Newcastle, County Down: Community orchard that will soon bear fruit

By Cormac Campbell
BBC News NI South East Reporter

Published
image captionResidents planted nearly 30 fruit trees in housing estates in Newcastle, County Down

A new scheme in a County Down housing development has seen grass verges converted into a community orchard that residents hope will soon bear fruit.

In December, residents of Kinghill and Tullybrannigan, in Newcastle, planted nearly 30 fruit trees and more than 500 spring flowering bulbs.

They were planted on patches of land that had been difficult to maintain.

According to Darren Rice, the project also aims to maintain relationships forged during the difficult past year.

"During lockdown, there was great community spirit," he said.

Neighbours were talking to each other over the garden fence, there were more people out for walks so it was easy to connect with people.

image captionEmily Gargan, 12, was part of the project from the beginning

"But as winter approached, and people were moving back to offices away from their local area, we feared we may lose that community spirit.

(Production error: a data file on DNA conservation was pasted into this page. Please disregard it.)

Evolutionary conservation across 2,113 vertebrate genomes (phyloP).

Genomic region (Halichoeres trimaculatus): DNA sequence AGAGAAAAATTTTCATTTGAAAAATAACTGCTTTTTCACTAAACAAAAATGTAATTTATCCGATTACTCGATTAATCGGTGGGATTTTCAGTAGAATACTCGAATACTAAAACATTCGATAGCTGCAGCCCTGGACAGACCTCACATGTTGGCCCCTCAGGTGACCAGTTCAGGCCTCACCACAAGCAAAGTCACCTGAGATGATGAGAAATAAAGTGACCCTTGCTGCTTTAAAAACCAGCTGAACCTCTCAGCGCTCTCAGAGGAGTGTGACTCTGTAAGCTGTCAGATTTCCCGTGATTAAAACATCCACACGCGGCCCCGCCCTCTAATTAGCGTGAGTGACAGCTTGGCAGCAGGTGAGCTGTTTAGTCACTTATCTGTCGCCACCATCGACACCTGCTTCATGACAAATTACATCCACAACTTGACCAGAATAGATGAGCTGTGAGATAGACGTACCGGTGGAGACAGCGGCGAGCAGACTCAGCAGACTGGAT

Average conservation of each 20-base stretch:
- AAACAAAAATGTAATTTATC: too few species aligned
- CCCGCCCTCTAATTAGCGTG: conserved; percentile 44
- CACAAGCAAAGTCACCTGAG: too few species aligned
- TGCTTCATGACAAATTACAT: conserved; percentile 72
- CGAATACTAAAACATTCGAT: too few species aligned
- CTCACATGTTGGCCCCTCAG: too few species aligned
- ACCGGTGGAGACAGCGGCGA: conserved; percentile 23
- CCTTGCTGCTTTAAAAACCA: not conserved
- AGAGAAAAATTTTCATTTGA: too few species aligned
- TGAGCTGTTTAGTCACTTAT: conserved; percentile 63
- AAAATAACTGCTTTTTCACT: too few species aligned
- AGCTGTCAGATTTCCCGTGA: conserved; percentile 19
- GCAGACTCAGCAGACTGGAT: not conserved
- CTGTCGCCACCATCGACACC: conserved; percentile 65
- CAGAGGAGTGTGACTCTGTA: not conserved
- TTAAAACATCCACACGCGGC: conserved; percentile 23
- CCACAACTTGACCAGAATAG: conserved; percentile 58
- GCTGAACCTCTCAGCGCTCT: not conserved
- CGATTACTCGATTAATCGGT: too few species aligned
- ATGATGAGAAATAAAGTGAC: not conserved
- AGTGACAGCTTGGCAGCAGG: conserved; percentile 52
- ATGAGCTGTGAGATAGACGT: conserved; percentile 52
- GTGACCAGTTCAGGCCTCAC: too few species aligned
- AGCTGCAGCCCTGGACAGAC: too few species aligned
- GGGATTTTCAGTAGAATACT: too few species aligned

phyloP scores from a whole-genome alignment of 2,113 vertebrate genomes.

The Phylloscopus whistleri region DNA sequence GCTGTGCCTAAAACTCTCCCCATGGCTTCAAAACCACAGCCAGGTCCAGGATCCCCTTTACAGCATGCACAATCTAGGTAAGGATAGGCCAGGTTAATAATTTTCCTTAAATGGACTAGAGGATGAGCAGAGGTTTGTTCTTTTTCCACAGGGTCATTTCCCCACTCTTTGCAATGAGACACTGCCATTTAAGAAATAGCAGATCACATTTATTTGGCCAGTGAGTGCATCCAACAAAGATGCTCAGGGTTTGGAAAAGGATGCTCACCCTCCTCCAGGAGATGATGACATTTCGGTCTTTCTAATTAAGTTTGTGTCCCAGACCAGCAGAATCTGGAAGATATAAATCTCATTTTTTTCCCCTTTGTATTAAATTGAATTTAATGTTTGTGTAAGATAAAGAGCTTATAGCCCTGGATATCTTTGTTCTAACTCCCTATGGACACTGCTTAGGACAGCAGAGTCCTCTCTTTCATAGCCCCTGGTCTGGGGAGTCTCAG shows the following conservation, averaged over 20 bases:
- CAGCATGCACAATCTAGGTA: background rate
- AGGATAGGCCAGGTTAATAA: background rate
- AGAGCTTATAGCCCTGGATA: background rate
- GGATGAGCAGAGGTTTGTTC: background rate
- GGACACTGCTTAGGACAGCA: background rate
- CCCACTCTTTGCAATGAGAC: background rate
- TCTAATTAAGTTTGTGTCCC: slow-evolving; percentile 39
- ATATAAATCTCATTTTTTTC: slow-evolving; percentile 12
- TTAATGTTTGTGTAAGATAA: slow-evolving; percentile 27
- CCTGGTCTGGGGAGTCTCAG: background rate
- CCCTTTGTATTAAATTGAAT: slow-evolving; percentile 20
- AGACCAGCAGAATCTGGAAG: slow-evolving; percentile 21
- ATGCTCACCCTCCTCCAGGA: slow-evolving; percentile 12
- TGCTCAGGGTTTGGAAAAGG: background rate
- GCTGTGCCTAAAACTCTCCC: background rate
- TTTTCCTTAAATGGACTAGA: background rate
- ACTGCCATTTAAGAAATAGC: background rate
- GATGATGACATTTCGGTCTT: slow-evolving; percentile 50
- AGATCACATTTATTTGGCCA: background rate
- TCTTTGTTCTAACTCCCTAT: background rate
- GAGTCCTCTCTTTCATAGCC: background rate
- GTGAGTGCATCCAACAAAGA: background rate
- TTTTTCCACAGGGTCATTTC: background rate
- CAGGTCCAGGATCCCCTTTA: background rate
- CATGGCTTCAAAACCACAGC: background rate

"So a bunch of us got together within the Covid guidelines and thought: 'What is something simple we could deliver that brings people together?"

He said a neighbour had wanted to tidy up an area of grass near his house for years.

"This sparked an idea, there were other similar grassy areas that weren't kept as neat and tidy so we thought of a community orchard," he said.

The group then set about securing funding for their project.

image captionResidents can sit and admire the results of their hard work

In total, they secured a total of just over £2,500 including money from Newry, Mourne and Down Council and support from the Mourne Heritage Trust.

Over four days, volunteers planted plum, cherry, apple and pear trees as well as elderberry and blackcurrant shrubs.

Among the volunteers was 12-year-old Emily Gargan, who was part of the project from the beginning.

"It was great. Previously there was only one fruit tree here, so this will be brilliant," she said.

"I'm looking forward to tasting the plums and cherries most as I've never had them straight from the tree before."

It is hoped the trees will yield some cherries this year, but it will be 2023 before the residents of Kinghill and Tullybrannigan will have their first significant community harvest.

In the meantime, they have installed three benches to allow residents to sit and watch their hard work come to fruition.